Stanley Dunlap, Georgia Recorder
January 30, 2024
A bill aimed at legalizing sports betting in Georgia was approved 8-2 by a state Senate committee on Tuesday.
The Senate Committee on Economic Development and Tourism voted Tuesday in support of Senate Bill 386, which would legalize sports gambling, and has been endorsed by a bipartisan group of lawmakers, Atlanta’s major professional sports franchises and the Metro Atlanta Chamber.
The proposed legislation bypasses a statewide referendum process for determining the fate of legalized sports betting in Georgia. Some opponents of the bill express doubts as to whether state lawmakers can circumvent the requirement that a constitutional amendment be approved by two-thirds of the Legislature and by Georgia voters in November in order to expand legalized gambling in the state.
Former Georgia Supreme Court Chief Justice Harold Melton wrote an opinion as a partner with the Troutman Pepper law firm last year that legalizing sports betting in Georgia does not require a statewide ballot referendum if it is incorporated into the state’s lottery system
Under the version of the bill that advanced on Tuesday, 20% of revenue would go toward scholarships for higher education and pre-K funded by the Georgia Lottery. The state would charge a $1 million annual fee to 16 license holders.
The licenses would be awarded to professional sports franchises Atlanta Braves, Atlanta Hawks, Atlanta Falcons, Atlanta Dream and Atlanta United as well as the Augusta National, NASCAR’s Atlanta Motor Speedway and the Georgia Lottery. The Georgia Lottery would award the remaining licenses to companies.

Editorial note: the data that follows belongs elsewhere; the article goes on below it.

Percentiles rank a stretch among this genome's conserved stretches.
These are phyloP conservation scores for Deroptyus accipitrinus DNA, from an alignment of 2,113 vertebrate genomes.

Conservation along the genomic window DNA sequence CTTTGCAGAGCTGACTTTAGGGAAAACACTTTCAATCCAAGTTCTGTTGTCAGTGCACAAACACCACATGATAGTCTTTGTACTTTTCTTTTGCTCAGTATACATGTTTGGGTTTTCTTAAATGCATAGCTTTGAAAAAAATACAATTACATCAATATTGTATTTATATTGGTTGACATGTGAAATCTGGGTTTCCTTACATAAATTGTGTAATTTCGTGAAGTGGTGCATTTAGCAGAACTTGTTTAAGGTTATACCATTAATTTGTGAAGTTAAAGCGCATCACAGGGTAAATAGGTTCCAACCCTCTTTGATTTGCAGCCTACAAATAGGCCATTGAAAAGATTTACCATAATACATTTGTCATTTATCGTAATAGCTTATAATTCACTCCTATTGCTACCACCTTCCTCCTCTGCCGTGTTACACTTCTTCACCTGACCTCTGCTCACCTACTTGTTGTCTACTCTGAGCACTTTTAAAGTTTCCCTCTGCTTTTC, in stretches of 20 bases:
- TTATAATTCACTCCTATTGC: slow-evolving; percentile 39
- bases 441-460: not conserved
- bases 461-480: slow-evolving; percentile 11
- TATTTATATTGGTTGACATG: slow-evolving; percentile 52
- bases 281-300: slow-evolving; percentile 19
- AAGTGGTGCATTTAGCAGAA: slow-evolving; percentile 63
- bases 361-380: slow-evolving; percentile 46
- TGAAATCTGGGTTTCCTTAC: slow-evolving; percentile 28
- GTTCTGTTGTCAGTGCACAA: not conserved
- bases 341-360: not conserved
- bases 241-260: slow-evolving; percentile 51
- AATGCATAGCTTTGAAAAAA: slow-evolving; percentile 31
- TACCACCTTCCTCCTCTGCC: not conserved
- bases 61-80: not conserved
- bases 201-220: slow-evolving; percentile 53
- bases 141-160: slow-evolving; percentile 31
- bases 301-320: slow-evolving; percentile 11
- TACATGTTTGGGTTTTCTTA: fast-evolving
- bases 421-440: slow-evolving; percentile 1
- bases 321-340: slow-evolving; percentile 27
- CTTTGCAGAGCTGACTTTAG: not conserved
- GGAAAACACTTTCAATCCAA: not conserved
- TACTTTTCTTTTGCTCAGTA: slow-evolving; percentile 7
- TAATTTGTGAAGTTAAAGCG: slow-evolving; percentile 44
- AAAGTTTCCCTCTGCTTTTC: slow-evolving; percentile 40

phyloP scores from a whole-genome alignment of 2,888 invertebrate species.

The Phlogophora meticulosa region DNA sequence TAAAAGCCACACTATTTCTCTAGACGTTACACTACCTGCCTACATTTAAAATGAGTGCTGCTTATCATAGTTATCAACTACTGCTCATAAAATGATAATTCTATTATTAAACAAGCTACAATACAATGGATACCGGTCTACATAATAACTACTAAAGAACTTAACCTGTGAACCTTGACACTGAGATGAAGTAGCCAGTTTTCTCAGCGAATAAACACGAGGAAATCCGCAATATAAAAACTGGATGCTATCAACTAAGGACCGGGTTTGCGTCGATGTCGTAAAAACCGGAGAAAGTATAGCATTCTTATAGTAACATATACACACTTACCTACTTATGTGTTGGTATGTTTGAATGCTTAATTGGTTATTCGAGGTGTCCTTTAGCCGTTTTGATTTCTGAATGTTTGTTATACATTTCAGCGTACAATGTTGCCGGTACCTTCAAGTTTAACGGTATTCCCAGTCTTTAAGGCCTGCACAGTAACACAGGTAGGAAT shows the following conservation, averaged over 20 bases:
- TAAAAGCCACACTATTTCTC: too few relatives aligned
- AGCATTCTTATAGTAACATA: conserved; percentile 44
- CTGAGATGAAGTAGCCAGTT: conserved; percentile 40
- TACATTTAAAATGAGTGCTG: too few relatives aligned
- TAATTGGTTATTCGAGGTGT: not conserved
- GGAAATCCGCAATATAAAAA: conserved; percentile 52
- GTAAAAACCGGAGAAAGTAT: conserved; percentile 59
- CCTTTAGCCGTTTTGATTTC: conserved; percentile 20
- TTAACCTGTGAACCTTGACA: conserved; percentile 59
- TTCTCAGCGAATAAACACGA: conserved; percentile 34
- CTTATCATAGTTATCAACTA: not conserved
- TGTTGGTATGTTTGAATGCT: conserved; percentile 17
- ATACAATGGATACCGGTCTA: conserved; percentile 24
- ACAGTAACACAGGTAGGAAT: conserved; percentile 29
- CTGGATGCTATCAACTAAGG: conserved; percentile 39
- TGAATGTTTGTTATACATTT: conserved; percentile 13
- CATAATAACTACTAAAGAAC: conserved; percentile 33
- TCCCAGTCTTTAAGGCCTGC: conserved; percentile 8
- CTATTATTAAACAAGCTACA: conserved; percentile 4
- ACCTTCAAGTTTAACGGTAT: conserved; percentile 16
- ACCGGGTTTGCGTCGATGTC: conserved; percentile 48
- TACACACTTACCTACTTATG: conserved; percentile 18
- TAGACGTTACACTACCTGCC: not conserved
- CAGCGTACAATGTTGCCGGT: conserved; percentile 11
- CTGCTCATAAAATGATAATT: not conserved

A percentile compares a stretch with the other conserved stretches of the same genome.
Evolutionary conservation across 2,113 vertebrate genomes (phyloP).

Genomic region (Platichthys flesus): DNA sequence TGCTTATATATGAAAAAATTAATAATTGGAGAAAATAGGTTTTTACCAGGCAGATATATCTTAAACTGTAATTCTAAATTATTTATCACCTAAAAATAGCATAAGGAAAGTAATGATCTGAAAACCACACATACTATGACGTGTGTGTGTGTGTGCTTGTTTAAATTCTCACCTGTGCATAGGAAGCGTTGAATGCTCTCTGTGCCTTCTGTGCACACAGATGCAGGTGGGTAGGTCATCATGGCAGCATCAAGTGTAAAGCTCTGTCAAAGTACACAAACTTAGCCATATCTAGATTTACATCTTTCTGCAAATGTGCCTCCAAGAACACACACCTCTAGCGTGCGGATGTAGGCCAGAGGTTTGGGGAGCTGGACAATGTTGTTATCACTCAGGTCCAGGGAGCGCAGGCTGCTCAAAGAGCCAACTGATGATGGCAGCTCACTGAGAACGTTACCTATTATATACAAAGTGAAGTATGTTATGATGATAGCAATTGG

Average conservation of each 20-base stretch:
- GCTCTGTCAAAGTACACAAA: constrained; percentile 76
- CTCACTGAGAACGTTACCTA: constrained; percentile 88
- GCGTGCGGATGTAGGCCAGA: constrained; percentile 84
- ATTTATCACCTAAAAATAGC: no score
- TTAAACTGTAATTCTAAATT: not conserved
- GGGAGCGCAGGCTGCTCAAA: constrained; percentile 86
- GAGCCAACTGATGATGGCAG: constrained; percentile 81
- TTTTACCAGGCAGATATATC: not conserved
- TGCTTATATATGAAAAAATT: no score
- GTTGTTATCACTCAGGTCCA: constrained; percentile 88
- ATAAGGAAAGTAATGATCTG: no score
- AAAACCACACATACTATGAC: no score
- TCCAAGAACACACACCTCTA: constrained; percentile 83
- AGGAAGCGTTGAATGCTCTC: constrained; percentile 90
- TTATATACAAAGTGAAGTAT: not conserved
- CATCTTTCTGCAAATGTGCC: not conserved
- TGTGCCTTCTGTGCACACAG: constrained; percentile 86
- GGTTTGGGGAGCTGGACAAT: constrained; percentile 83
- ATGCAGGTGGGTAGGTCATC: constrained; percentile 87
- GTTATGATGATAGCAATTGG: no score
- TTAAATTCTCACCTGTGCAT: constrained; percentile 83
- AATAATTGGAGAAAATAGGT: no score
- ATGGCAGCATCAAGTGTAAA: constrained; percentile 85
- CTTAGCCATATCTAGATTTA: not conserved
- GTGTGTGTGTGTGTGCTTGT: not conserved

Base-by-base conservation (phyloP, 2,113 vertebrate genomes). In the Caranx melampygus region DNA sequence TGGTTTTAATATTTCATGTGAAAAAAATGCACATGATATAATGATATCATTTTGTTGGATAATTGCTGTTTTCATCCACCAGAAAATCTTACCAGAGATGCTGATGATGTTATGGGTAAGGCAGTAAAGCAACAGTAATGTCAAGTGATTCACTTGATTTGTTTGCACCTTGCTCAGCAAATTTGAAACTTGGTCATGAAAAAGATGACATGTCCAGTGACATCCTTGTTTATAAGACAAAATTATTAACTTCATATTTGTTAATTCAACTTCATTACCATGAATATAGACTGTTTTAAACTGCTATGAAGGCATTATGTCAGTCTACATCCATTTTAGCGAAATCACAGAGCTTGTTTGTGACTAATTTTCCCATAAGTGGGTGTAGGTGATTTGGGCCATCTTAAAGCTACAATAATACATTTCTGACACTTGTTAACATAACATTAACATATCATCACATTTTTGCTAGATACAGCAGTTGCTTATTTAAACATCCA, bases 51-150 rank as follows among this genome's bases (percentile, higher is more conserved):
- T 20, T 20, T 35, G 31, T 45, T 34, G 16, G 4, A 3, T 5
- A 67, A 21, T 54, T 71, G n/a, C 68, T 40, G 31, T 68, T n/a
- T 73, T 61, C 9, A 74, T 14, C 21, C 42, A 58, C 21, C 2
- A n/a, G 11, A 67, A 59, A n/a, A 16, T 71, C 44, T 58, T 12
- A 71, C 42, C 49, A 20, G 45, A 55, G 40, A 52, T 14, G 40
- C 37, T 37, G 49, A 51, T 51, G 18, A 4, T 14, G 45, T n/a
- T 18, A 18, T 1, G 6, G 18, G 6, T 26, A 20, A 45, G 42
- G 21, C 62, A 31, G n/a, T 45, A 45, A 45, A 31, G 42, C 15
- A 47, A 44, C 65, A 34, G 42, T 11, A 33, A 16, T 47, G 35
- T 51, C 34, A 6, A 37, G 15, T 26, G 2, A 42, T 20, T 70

Nick Fernandez, director of government affairs at the Metro Atlanta Chamber, views gambling as a positive for economic development and education.
“There are a lot of pieces of legislation out there this year that are bolstering pre-K and are looking at additional ways that they can support early childhood education,” Fernandez said.
Stuart Wilkinson, a representative of daily sports fantasy company PrizePicks, suggested adding language to the bill for fantasy sports that he estimated could generate an additional $35 million in revenue.
Mack Parnell, executive director of the Georgia Faith and Freedom Coalition, said on Tuesday that problem gambling has devastating consequences.
Mike Griffin, public affairs representative for the Georgia Baptist Mission Board, compared legalized sports gambling to legalized fraud. Griffin said that the bettors must lose in order for the sports gambling industry to thrive.
“This is not about you and your friends sitting around playing poker one night while drinking Coca-Colas and eating peanuts,” he said. “This is state sponsored predatory gambling.”
Griffin said he believes that Georgians did not have sports betting in mind when they voted to legalize lottery games in 1993.
“There’s a fire blazing in the state of Georgia with sports betting,” he said. “If you legalize it based on data I’ve seen from Europe, who’ve had sports betting longer than anybody, it would be like putting gasoline on a fire instead of water.”
The push for legal sports gambling gained momentum in 2020 when four Atlanta professional sports franchises formed an alliance advocating for sports betting in Georgia. Since May 2018, more than 30 states have legalized sports betting after the U.S. Supreme Court overturned a 1992 federal law banning commercial sports betting in most states.
In the last couple of years, Georgia’s legislative sessions have ended with failed attempts to legalize sports betting, horse racing, and casinos in combination or as standalone propositions as legislators were divided on everything from the ills of gambling addiction, to how revenue would be distributed, and what forms of gambling to permit.
Georgia Recorder is part of States Newsroom, a network of news bureaus supported by grants and a coalition of donors as a 501c(3) public charity. Georgia Recorder maintains editorial independence. Contact Editor John McCosh for questions: email@example.com. Follow Georgia Recorder on Facebook and Twitter.
This article is republished from Georgia Recorder under a Creative Commons license. Read the original article.